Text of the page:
DECORATIVE GARTER STITCH EDGING: after knitting forty-nine squares I thought that you might want an edging that is relatively simple to knit! So, it’s a moss stitch stripe with a central beaded section (using the slip stitch technique), in a graduated colour stripe. Each edge focuses on one of the four colour stories – Sand, Rocks, Sea and Land – and is tipped at the cast-off edge with a row of contrast colour.

Stitches are picked up for each individual edge and knitted with mitred corners so that they fit perfectly together when sewn up. Instructions for this are given on pages 20-23, but make sure that you read the notes on page 20 before you begin which advise you on the quantities of yarn needed to complete a row. Hopefully you should have enough of all the colours that are used, but if you run short of anything you will need to use a different colour from what you have left over.

AND NOW FOR SOME TIPS ON PICKING UP STITCHES (for the edging), which some of you may feel a bit daunted by, but in fact it is very simple. I would advise that you use the Stitch and Row Reference Diagrams on page 5 of the November mail out which shows the number of stitches and rows in each square. And this, together with the instructions for the edging on pages 20-23 - where I have given you the amount of stitches to pick up along the edge of each square - should help you with this task.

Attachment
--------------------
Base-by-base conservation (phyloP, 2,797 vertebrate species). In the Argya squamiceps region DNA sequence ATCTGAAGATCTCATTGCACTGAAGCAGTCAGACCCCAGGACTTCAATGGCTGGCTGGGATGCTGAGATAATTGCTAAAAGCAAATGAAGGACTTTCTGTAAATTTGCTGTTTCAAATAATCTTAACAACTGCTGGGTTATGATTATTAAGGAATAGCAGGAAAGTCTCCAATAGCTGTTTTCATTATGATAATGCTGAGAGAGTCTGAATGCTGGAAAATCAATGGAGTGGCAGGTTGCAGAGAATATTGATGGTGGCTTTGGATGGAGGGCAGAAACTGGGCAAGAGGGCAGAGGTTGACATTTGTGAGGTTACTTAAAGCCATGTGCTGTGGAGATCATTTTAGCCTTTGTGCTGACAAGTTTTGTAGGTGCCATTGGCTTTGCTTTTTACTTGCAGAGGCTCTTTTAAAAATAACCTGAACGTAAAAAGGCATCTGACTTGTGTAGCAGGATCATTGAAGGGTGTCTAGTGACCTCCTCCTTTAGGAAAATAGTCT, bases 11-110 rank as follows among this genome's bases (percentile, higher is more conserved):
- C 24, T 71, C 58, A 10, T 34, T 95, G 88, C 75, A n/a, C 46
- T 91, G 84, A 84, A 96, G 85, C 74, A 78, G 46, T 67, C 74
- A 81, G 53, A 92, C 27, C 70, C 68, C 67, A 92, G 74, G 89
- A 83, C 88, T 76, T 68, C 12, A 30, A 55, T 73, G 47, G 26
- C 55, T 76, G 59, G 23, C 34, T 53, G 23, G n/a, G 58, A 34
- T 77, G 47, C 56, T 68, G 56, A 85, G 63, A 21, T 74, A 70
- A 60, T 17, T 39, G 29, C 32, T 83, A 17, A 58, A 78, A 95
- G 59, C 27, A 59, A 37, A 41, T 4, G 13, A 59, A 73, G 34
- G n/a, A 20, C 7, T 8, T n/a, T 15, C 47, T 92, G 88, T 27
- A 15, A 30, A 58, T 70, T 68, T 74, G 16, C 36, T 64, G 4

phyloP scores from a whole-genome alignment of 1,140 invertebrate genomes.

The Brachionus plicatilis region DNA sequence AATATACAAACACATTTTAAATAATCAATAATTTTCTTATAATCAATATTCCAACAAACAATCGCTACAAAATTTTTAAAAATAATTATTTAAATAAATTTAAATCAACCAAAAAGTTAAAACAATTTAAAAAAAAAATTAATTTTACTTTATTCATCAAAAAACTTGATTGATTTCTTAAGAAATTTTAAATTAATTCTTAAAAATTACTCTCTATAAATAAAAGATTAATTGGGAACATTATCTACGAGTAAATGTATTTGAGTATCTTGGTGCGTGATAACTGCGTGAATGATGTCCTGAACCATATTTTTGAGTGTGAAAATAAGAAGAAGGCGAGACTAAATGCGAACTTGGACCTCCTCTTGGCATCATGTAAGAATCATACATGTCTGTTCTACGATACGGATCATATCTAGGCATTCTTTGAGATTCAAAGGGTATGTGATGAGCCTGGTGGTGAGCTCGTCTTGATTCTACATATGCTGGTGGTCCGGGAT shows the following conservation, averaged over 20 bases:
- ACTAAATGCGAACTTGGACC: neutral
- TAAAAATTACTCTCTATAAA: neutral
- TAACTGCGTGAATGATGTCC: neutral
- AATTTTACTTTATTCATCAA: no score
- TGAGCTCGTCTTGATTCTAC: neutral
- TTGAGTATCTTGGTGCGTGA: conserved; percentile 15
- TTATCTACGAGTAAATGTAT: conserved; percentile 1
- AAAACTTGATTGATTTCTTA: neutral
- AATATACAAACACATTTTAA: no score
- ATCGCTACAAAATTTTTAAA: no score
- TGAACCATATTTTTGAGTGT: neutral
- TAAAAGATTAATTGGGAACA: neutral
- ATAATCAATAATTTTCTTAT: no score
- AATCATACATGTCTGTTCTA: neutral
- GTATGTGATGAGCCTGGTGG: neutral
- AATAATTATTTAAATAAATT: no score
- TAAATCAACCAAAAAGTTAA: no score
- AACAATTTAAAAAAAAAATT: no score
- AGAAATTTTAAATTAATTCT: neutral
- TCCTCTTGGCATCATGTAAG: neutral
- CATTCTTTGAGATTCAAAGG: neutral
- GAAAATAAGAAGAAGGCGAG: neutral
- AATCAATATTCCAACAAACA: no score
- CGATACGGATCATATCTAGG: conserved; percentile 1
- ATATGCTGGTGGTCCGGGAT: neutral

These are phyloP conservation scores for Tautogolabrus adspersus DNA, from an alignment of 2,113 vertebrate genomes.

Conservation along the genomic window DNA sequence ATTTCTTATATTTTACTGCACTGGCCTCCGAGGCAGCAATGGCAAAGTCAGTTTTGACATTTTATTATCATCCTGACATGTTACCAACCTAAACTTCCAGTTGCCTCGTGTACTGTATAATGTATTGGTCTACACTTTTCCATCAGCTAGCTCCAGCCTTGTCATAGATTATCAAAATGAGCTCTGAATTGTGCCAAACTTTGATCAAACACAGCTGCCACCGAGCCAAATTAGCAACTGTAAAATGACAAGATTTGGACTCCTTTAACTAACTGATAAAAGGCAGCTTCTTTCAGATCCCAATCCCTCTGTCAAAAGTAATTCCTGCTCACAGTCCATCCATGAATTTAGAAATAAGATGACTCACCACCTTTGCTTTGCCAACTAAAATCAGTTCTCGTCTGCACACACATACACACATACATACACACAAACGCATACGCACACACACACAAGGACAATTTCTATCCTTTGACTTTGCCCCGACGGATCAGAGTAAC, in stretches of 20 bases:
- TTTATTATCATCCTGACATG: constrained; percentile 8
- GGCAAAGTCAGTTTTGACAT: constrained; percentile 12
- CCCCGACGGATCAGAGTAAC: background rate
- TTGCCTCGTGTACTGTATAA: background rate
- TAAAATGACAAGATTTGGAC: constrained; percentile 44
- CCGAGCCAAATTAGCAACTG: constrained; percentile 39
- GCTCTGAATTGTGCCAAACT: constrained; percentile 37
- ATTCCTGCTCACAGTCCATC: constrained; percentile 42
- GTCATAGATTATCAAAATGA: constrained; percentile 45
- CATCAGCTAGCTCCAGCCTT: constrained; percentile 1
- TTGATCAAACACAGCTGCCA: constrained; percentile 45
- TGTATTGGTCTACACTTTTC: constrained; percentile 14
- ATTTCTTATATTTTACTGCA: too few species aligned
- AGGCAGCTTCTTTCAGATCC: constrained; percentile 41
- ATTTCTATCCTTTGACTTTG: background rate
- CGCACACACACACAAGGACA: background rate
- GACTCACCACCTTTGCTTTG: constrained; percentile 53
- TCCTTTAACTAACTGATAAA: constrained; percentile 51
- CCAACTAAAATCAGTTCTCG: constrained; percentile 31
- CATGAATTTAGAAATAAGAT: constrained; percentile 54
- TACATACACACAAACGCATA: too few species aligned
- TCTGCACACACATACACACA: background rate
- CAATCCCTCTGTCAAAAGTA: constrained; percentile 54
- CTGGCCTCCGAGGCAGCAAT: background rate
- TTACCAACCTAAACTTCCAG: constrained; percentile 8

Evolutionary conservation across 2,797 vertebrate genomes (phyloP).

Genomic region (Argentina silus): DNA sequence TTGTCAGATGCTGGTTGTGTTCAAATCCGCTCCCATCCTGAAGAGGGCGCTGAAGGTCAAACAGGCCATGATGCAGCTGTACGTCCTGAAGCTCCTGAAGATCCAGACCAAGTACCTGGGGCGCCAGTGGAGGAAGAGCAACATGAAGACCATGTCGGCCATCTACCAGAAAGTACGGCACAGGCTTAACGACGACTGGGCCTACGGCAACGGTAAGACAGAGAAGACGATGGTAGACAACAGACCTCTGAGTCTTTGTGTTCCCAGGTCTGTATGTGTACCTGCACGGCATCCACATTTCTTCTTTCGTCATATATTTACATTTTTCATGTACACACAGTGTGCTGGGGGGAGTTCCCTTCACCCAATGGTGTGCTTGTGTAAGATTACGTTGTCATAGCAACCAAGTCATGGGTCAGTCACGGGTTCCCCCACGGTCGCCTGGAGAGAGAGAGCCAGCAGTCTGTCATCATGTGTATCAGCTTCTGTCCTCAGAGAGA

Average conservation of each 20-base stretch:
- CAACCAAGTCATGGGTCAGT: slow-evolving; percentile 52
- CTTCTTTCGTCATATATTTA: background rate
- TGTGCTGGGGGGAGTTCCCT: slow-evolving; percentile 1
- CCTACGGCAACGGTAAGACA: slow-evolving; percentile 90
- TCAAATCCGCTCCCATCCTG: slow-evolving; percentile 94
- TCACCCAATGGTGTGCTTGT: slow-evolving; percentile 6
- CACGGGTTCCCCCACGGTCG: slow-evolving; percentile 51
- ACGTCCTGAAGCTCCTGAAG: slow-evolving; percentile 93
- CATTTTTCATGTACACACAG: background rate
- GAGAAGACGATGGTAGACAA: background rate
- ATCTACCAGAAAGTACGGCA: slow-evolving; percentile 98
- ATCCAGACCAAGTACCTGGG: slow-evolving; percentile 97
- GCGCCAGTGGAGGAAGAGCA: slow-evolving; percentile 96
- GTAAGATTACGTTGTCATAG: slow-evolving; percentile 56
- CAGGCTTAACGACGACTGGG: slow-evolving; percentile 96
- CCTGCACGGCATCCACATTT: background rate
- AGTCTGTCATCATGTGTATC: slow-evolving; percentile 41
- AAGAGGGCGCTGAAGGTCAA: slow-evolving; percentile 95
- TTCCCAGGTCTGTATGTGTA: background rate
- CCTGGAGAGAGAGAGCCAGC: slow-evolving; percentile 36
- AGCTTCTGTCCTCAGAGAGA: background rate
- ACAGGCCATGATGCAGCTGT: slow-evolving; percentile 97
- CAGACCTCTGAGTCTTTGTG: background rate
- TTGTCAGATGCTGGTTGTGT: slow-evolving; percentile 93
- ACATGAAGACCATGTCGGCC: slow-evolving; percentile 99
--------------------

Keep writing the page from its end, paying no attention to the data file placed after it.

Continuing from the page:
There are several ways that you can pick up stitches. However, along a cast-off or cast-on edge (horizontal) I prefer to pick up through the middle of stitches (rather than through the cast-on or cast-off edges). And along a selvedge (vertical) edge I prefer to pick up in the gaps between the bars that exist between the edge stitch and the next stitch in from the edge:

  • Along a vertical (side) edge: usually the basic rule to follow here is to pick up 3 out of 4 stitches, however, this will not work with every square in this blanket as the row count is not always the same. So the best way to do this is to plan out the pick up along the edge of each square separately. Place markers at equal points of measurement along the edge of the square and then divide the total number of stitches you need to pick up by the number of sections you have marked out. For example, Square 43 has 40 stitches to pick up, so if you separate the edge into four sections of equal measurement you would pick up 10 stitches in each of the four sections. My suggested technique for how to pick up stitches is as follows: with the right-side of the work facing, take the needle through the first gap between the bars (in the same place between the stitches that you insert your needle for Mattress stitch, ie, between the edge stitch and the next stitch in). Loop the yarn around the needle and pull the new stitch through. Repeat this for all the stitches, skipping over some of the gaps when and if necessary to get the total number of stitches you need to pick up correct.